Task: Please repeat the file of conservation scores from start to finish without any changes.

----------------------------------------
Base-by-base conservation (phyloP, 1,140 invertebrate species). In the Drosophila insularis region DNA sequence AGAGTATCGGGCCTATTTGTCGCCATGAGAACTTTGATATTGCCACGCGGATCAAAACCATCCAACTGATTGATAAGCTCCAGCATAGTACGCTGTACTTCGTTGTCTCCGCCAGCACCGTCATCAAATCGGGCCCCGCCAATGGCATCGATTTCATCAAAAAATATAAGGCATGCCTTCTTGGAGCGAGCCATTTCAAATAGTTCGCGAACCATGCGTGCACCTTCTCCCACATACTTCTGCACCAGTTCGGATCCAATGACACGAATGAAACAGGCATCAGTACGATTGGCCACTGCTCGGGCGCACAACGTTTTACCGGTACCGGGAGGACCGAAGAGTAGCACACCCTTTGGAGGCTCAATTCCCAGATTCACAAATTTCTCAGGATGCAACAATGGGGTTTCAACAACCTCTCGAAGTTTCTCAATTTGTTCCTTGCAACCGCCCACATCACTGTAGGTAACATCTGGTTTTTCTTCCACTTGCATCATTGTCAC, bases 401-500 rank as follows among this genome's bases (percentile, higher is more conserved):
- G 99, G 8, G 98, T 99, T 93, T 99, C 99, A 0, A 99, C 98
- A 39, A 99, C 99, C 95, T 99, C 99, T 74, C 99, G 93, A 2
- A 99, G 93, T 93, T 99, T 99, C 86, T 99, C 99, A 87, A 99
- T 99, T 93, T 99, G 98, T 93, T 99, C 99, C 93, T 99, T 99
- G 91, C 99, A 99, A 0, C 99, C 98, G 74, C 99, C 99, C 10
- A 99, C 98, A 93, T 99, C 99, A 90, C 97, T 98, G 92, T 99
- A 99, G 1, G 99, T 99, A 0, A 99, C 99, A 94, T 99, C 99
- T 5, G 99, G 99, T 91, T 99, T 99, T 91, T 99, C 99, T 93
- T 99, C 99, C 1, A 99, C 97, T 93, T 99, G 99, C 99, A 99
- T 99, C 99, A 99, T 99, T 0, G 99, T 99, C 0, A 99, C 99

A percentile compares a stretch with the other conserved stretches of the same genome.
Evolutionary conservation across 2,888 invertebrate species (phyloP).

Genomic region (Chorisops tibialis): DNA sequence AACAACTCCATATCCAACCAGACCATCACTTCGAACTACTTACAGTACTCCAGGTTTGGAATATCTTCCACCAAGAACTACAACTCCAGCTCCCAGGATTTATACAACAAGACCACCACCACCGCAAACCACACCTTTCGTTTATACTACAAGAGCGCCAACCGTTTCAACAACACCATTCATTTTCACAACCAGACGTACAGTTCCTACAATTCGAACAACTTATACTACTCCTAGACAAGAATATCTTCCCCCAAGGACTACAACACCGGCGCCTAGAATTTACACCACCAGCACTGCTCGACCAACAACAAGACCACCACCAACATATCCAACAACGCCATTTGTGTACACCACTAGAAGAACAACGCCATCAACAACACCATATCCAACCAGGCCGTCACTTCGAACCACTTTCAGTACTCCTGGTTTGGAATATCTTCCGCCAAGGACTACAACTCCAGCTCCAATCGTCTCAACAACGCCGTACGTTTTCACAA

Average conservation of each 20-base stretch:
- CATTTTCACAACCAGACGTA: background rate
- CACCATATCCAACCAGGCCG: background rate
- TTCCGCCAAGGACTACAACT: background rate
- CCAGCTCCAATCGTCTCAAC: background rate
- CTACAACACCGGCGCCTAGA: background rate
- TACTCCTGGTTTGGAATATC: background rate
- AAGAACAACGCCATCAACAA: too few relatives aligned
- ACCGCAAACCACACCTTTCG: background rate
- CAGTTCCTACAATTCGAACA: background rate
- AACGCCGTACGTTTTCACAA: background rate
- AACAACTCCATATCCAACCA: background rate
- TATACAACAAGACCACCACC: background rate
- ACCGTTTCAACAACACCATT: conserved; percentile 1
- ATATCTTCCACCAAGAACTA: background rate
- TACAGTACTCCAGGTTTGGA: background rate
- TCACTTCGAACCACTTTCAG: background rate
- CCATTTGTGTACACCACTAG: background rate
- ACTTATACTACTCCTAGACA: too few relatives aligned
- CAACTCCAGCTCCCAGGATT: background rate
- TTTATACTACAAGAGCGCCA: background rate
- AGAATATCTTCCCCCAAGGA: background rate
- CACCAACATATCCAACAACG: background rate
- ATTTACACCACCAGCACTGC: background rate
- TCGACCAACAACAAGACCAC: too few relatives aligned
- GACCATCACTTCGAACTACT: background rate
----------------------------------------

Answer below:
Base-by-base conservation (phyloP, 1,140 invertebrate species). In the Drosophila insularis region DNA sequence AGAGTATCGGGCCTATTTGTCGCCATGAGAACTTTGATATTGCCACGCGGATCAAAACCATCCAACTGATTGATAAGCTCCAGCATAGTACGCTGTACTTCGTTGTCTCCGCCAGCACCGTCATCAAATCGGGCCCCGCCAATGGCATCGATTTCATCAAAAAATATAAGGCATGCCTTCTTGGAGCGAGCCATTTCAAATAGTTCGCGAACCATGCGTGCACCTTCTCCCACATACTTCTGCACCAGTTCGGATCCAATGACACGAATGAAACAGGCATCAGTACGATTGGCCACTGCTCGGGCGCACAACGTTTTACCGGTACCGGGAGGACCGAAGAGTAGCACACCCTTTGGAGGCTCAATTCCCAGATTCACAAATTTCTCAGGATGCAACAATGGGGTTTCAACAACCTCTCGAAGTTTCTCAATTTGTTCCTTGCAACCGCCCACATCACTGTAGGTAACATCTGGTTTTTCTTCCACTTGCATCATTGTCAC, bases 401-500 rank as follows among this genome's bases (percentile, higher is more conserved):
- G 99, G 8, G 98, T 99, T 93, T 99, C 99, A 0, A 99, C 98
- A 39, A 99, C 99, C 95, T 99, C 99, T 74, C 99, G 93, A 2
- A 99, G 93, T 93, T 99, T 99, C 86, T 99, C 99, A 87, A 99
- T 99, T 93, T 99, G 98, T 93, T 99, C 99, C 93, T 99, T 99
- G 91, C 99, A 99, A 0, C 99, C 98, G 74, C 99, C 99, C 10
- A 99, C 98, A 93, T 99, C 99, A 90, C 97, T 98, G 92, T 99
- A 99, G 1, G 99, T 99, A 0, A 99, C 99, A 94, T 99, C 99
- T 5, G 99, G 99, T 91, T 99, T 99, T 91, T 99, C 99, T 93
- T 99, C 99, C 1, A 99, C 97, T 93, T 99, G 99, C 99, A 99
- T 99, C 99, A 99, T 99, T 0, G 99, T 99, C 0, A 99, C 99

A percentile compares a stretch with the other conserved stretches of the same genome.
Evolutionary conservation across 2,888 invertebrate species (phyloP).

Genomic region (Chorisops tibialis): DNA sequence AACAACTCCATATCCAACCAGACCATCACTTCGAACTACTTACAGTACTCCAGGTTTGGAATATCTTCCACCAAGAACTACAACTCCAGCTCCCAGGATTTATACAACAAGACCACCACCACCGCAAACCACACCTTTCGTTTATACTACAAGAGCGCCAACCGTTTCAACAACACCATTCATTTTCACAACCAGACGTACAGTTCCTACAATTCGAACAACTTATACTACTCCTAGACAAGAATATCTTCCCCCAAGGACTACAACACCGGCGCCTAGAATTTACACCACCAGCACTGCTCGACCAACAACAAGACCACCACCAACATATCCAACAACGCCATTTGTGTACACCACTAGAAGAACAACGCCATCAACAACACCATATCCAACCAGGCCGTCACTTCGAACCACTTTCAGTACTCCTGGTTTGGAATATCTTCCGCCAAGGACTACAACTCCAGCTCCAATCGTCTCAACAACGCCGTACGTTTTCACAA

Average conservation of each 20-base stretch:
- CATTTTCACAACCAGACGTA: background rate
- CACCATATCCAACCAGGCCG: background rate
- TTCCGCCAAGGACTACAACT: background rate
- CCAGCTCCAATCGTCTCAAC: background rate
- CTACAACACCGGCGCCTAGA: background rate
- TACTCCTGGTTTGGAATATC: background rate
- AAGAACAACGCCATCAACAA: too few relatives aligned
- ACCGCAAACCACACCTTTCG: background rate
- CAGTTCCTACAATTCGAACA: background rate
- AACGCCGTACGTTTTCACAA: background rate
- AACAACTCCATATCCAACCA: background rate
- TATACAACAAGACCACCACC: background rate
- ACCGTTTCAACAACACCATT: conserved; percentile 1
- ATATCTTCCACCAAGAACTA: background rate
- TACAGTACTCCAGGTTTGGA: background rate
- TCACTTCGAACCACTTTCAG: background rate
- CCATTTGTGTACACCACTAG: background rate
- ACTTATACTACTCCTAGACA: too few relatives aligned
- CAACTCCAGCTCCCAGGATT: background rate
- TTTATACTACAAGAGCGCCA: background rate
- AGAATATCTTCCCCCAAGGA: background rate
- CACCAACATATCCAACAACG: background rate
- ATTTACACCACCAGCACTGC: background rate
- TCGACCAACAACAAGACCAC: too few relatives aligned
- GACCATCACTTCGAACTACT: background rate